Unreal Nature

April 22, 2016

It Drinks Itself

Filed under: Uncategorized — unrealnature @ 5:30 am

… Night puts an end to it, and only measure remains. (I am alive, I lend my ear.)

This first from the essay ‘The Lamp and the Bell’ found in Knowing the East by Paul Claudel; translated by James Lawler (1900; 2004):

… Night takes away our proof, we no longer know where we are. Lines and colors, our passionate arrangement of the world about us (whose center we carry with us wherever we go according to the angles from which at any moment our gaze makes its report), are no longer there to confirm our position. We are reduced to ourselves alone.

[line break added] Our vision no longer has the visible for limit, but the invisible for place of solitary confinement — homogeneous, immediate, indifferent, compact. In the heart of this darkness the lamp is somewhere, some thing. It appears wholly alive! It contains its oil; by virtue of its flame, it drinks itself.

… But if night shuts our eyes, it is that we may listen all the more, not only with our ears, but with all the audition of our souls breathing in the manner of fish. Something in the vast void gathers, ripens a number that is fired like a gun. I hear the bell like the need to speak, like the resolution of our visceral silence, the very word within the word.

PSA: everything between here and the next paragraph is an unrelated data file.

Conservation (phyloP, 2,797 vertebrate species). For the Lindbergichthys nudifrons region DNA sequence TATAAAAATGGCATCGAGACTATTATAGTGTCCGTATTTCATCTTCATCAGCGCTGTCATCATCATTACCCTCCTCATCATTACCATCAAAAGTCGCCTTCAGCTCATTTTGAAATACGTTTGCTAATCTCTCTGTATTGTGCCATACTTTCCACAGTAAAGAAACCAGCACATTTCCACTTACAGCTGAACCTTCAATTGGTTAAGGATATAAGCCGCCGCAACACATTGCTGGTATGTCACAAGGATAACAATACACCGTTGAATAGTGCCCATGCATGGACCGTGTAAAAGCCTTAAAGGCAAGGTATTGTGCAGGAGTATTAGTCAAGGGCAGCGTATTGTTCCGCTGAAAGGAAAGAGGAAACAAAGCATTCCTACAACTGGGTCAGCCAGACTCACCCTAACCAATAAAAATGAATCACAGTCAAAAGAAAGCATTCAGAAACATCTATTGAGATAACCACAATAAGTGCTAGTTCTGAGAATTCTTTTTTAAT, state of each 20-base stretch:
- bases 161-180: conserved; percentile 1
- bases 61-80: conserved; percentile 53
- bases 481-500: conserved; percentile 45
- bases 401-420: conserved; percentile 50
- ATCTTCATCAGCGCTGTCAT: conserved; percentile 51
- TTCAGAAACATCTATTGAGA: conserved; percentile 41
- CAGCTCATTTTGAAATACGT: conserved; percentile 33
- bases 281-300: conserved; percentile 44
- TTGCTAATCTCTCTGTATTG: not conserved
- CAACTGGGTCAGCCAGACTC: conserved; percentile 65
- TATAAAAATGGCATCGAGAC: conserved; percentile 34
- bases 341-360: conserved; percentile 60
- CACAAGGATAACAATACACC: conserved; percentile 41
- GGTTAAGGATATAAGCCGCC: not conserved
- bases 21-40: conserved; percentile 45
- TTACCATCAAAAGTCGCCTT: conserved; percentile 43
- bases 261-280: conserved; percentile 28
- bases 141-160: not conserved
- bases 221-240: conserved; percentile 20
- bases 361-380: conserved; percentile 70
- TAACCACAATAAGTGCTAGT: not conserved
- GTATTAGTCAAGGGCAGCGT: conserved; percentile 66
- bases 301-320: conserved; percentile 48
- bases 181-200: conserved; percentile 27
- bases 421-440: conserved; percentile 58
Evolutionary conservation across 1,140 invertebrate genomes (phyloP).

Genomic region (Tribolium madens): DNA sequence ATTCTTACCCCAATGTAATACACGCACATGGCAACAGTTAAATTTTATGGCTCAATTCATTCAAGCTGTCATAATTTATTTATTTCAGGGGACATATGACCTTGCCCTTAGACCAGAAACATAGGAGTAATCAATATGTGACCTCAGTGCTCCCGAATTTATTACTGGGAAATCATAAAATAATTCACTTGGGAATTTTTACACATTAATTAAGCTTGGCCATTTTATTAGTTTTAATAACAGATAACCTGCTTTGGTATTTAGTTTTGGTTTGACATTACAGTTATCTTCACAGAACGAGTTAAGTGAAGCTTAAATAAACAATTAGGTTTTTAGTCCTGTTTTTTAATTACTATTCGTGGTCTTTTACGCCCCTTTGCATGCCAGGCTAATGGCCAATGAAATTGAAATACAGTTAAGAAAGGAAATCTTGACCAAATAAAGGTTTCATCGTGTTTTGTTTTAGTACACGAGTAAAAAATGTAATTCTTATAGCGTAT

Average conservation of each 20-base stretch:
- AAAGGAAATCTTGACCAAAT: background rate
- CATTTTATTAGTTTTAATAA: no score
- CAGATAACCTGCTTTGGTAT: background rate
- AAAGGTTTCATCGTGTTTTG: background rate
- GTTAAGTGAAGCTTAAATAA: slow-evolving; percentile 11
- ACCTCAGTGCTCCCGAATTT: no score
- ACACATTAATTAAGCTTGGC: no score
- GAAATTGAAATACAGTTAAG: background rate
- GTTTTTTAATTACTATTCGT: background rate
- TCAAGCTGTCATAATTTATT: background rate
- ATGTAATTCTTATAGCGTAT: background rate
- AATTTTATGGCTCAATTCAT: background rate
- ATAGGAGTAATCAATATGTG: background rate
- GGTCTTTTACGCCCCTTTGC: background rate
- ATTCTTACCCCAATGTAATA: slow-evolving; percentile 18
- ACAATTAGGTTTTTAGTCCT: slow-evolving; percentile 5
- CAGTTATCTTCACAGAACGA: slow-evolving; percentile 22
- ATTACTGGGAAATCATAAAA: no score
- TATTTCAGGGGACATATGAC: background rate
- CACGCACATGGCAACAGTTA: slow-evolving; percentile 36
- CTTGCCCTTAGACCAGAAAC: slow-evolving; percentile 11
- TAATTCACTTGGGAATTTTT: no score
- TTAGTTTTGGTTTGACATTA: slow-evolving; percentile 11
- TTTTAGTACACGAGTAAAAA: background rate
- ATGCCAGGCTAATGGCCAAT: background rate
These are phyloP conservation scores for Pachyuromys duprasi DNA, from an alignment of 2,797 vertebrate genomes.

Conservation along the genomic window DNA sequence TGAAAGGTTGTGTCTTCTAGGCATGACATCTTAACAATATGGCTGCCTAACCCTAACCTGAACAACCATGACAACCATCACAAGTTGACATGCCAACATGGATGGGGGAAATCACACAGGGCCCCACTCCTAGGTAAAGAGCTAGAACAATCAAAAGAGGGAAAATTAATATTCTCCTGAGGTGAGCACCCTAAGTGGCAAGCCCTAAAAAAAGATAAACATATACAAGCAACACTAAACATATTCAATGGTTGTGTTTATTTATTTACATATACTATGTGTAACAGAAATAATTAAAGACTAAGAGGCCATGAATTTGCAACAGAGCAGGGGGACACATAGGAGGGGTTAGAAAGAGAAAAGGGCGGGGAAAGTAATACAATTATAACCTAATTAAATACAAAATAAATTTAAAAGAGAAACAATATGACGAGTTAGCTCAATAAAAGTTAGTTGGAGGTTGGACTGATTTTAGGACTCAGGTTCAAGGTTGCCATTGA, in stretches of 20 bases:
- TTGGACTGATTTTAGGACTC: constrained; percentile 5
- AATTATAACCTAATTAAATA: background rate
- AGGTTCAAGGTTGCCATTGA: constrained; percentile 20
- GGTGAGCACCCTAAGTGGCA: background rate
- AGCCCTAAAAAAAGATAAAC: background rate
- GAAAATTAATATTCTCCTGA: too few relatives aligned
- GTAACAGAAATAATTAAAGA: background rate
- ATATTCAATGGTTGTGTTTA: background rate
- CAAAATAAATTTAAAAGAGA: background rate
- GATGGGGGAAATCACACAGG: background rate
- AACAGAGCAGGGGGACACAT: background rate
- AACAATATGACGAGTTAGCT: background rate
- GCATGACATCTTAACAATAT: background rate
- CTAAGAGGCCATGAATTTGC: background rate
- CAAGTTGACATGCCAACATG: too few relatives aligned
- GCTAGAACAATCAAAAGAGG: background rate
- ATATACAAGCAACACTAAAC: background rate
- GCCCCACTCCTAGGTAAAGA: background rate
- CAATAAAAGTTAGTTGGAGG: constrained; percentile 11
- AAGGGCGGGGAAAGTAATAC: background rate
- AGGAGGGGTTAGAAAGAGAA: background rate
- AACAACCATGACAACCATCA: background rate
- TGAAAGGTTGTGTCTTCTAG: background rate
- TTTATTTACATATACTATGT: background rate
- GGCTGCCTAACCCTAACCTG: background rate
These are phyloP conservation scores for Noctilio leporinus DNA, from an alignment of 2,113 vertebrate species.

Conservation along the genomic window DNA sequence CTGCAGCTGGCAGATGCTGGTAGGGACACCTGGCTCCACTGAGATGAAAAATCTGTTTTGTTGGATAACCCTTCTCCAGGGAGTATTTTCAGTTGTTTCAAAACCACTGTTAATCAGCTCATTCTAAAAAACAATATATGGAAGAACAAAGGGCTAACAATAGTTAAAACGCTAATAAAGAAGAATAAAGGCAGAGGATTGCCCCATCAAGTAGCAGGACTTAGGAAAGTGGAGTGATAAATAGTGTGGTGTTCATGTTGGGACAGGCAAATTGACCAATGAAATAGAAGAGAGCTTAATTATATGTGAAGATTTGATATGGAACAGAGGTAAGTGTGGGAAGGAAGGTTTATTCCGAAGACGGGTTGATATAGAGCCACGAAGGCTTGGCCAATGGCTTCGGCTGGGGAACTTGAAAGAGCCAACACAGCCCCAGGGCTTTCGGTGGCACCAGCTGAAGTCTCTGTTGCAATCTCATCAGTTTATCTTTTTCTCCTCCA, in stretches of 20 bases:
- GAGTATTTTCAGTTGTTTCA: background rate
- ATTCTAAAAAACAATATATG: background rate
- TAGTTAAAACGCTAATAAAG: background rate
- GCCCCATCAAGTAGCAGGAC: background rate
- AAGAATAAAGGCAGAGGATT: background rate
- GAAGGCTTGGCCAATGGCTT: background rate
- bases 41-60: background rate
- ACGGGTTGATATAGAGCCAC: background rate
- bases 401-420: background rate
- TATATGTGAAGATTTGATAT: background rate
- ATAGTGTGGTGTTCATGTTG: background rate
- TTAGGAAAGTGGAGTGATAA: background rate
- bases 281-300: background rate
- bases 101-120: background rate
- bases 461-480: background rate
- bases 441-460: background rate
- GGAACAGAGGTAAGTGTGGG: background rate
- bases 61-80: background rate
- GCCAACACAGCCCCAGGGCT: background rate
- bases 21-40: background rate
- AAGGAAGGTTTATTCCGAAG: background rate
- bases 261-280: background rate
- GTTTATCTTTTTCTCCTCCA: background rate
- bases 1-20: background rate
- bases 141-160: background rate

[line break added] During the day, with stubborn force or in short bursts, we keep hearing the sentence woven on a continuous stave by all beings bonded by the duty of the chorus. Night puts an end to it, and only measure remains. (I am alive, I lend my ear.) Of what whole is it a part? [To] What movement does it beat? What time?

This next is from ‘Rice’:

By the iron blade we sink our teeth into the earth, and already our bread eats there in the way we shall eat it.

Finally, from ‘The Yellow Hour’:

… I go up to the hills and survey the sea of grain. Between the banks of grass and the huge dry flame of the day-colored plain, where is the old dark earth? The water is changed to wine; oranges glow in the silent branches. All is ripe — grain and straw, and the fruit with the leaf. It is indeed golden; all has come to an end and I see that all is true.

My most recent previous post from Claudel’s book is here.




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